Want more on the best places to save for college? Check out: College Savings Simplified, The Best Places to Save for Education
Yeah, I know, you want junior to have a job in college. Guess what? Every dollar junior earns (after a small allowance) counts more severely against his need than income a parent earns. Once again, there’s good rationale for this: junior should be focused on graduating, so if he works, then he should pay every dollar he makes toward school.
As with assets, there is an income protection formula:
– Dependent students receive an income protection amount of $6,000. After that, between 22 and 47% of the amount junior earns is used for EFC calculations. (It’s a sliding scale with percentages rising as the income level rises.
– Independent students with children and parents receive a much more generous allowance. For parents, the number ranges from $16,000 to $55,000 depending on the number of dependents in school and overall family size.
As you can see, parent income counts against need, but once again, parents only have a smaller percentage of their income that counts against EFC.
Rationale? Parents have many priorities besides a dependent student’s education, while dependent students need to save. The EFC allows for a small part time job to learn skills, but punishes students who work full time. Work on graduation!
Good news for me: during the EFC calculation, because I’ll have two in college at the same time, my total parent contribution is divided by two.
How do retirement accounts factor into EFC? Money saved into retirement accounts DOES COUNT against EFC. Rationale? You should expect to sacrifice for a short time to help junior through college. If you’re the one headed to school, graduation quickly is your number one priority.
If you’re reading this with young children (or just a glimmer in your eye), realize these calculations can change. However, I’ve been teaching clients about EFC since my children were born, and things are roughly the same as they were then. So:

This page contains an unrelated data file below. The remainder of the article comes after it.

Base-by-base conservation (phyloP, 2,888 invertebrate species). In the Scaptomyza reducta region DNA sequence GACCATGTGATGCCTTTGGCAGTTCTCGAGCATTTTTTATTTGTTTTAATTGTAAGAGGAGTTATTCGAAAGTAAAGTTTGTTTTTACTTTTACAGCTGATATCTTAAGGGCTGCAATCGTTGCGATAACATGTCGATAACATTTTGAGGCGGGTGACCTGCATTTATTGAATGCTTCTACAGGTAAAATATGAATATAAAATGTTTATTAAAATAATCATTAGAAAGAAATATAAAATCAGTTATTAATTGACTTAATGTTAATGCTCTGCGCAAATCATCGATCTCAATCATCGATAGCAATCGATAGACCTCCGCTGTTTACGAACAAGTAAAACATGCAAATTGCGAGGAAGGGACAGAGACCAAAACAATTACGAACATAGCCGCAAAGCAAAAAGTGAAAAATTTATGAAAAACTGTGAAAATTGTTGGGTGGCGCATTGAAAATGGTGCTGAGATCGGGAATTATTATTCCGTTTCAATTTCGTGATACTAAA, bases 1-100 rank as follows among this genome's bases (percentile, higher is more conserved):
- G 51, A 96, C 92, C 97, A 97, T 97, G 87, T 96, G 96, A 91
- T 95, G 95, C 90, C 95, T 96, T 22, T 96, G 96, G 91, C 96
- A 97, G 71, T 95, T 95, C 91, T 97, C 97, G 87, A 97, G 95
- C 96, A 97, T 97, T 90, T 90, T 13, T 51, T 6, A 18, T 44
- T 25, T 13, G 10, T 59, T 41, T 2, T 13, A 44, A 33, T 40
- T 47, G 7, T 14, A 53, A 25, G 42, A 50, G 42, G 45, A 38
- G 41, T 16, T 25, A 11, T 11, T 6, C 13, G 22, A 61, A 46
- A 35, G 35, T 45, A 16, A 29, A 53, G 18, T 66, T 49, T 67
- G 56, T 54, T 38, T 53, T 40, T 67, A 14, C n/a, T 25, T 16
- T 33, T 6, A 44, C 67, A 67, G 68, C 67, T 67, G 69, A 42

– Save money into the parent name instead of a child’s name.
– Save aggressively into 401k plans BEFORE college years start because you may have to lower your contributions during college years.
– If you’re fairly certain you’ll be a financial aid candidate, cash value life insurance may be an option (although I generally shy away from these products)
– Forget about junior working full time during college. You’ll just elongate the process for him and you.
– Use Junior’s money to buy assets he’ll use during college and for expenses that don’t include food, clothing and shelter. If you’d like, use the money YOU save by NOT covering these non-essentials into a plan in the parent’s name.
Fun, huh? Financial aid programs actually make a ton of sense to me AND it becomes much clearer HOW to save when you know the keys to the FAFSA and EFC.
What parts of financial aid are most confusing to you? Leave them in the comment section and we’ll try and tackle those next.
This is only one piece of an overall college financial plan. Check out: 5 Steps to a Successful College Financial Plan.
Photos: College student w laptop: Ed Yourdon;